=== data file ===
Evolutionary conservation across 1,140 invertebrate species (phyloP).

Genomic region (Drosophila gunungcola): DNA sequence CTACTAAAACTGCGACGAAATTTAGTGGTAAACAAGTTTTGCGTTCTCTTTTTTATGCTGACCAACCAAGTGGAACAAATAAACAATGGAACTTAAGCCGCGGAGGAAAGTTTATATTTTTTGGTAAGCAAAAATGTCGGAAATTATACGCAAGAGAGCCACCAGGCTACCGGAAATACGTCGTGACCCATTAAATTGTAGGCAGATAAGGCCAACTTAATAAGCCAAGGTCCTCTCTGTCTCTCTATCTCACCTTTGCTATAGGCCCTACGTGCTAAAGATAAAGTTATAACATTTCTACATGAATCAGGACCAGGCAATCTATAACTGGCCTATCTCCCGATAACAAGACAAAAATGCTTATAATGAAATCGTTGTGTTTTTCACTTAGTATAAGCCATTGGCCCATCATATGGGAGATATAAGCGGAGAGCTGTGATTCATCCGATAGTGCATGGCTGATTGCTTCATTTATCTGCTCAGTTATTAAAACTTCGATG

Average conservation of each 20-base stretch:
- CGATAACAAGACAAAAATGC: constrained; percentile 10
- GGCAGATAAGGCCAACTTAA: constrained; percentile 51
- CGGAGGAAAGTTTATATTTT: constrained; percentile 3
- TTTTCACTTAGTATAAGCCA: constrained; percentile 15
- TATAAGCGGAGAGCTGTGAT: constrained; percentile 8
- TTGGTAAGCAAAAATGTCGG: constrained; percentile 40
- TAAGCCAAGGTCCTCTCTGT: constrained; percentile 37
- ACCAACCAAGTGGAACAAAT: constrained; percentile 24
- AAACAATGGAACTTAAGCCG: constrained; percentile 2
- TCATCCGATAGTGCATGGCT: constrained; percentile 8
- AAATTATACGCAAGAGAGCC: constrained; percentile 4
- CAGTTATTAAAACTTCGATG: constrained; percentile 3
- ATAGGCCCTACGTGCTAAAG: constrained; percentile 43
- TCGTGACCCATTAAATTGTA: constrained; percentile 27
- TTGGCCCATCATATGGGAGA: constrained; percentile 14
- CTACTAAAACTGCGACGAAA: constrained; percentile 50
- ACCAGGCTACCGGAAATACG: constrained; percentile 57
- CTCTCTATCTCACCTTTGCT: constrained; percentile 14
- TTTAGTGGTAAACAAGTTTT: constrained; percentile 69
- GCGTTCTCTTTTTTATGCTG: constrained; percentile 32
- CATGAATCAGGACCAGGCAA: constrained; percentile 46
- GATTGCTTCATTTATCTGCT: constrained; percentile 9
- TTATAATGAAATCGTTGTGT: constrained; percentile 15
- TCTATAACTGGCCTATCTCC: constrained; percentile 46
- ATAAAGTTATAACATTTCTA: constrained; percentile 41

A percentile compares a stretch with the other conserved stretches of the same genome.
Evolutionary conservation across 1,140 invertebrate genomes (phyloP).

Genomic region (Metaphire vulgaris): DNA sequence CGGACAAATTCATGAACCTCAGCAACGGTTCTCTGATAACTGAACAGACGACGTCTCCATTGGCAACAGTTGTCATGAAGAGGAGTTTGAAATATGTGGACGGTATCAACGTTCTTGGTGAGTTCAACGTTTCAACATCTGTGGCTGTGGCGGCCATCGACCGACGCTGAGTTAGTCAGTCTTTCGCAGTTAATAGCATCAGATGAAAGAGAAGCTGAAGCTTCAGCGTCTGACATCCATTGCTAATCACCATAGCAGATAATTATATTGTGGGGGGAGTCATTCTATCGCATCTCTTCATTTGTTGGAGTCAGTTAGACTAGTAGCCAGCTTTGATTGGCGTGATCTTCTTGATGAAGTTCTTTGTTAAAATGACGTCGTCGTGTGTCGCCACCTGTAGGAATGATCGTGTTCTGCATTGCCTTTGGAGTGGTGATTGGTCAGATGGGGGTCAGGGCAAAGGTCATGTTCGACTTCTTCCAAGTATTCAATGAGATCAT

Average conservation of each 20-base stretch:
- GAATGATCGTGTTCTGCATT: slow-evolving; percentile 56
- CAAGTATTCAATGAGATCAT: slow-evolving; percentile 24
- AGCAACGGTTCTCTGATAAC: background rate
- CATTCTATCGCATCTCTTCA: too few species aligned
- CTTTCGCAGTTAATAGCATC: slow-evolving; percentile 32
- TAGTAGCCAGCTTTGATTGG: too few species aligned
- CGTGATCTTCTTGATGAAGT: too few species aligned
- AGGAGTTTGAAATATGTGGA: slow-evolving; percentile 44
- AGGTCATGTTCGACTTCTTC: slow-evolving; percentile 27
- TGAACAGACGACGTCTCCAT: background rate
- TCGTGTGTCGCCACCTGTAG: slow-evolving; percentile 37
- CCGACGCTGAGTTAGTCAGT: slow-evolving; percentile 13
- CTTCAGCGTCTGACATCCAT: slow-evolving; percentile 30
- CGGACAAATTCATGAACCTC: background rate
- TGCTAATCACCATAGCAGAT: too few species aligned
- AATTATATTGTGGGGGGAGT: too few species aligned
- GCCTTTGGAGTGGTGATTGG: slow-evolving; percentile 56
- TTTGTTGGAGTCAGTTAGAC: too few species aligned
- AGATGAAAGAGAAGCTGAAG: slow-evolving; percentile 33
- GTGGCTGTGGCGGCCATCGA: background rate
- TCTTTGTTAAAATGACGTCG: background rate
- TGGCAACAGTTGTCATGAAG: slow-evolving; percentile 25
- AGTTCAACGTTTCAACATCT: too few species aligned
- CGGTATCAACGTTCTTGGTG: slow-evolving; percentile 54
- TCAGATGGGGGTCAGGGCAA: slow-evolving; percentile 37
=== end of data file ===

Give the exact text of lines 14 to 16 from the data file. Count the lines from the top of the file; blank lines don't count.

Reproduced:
- AAATTATACGCAAGAGAGCC: constrained; percentile 4
- CAGTTATTAAAACTTCGATG: constrained; percentile 3
- ATAGGCCCTACGTGCTAAAG: constrained; percentile 43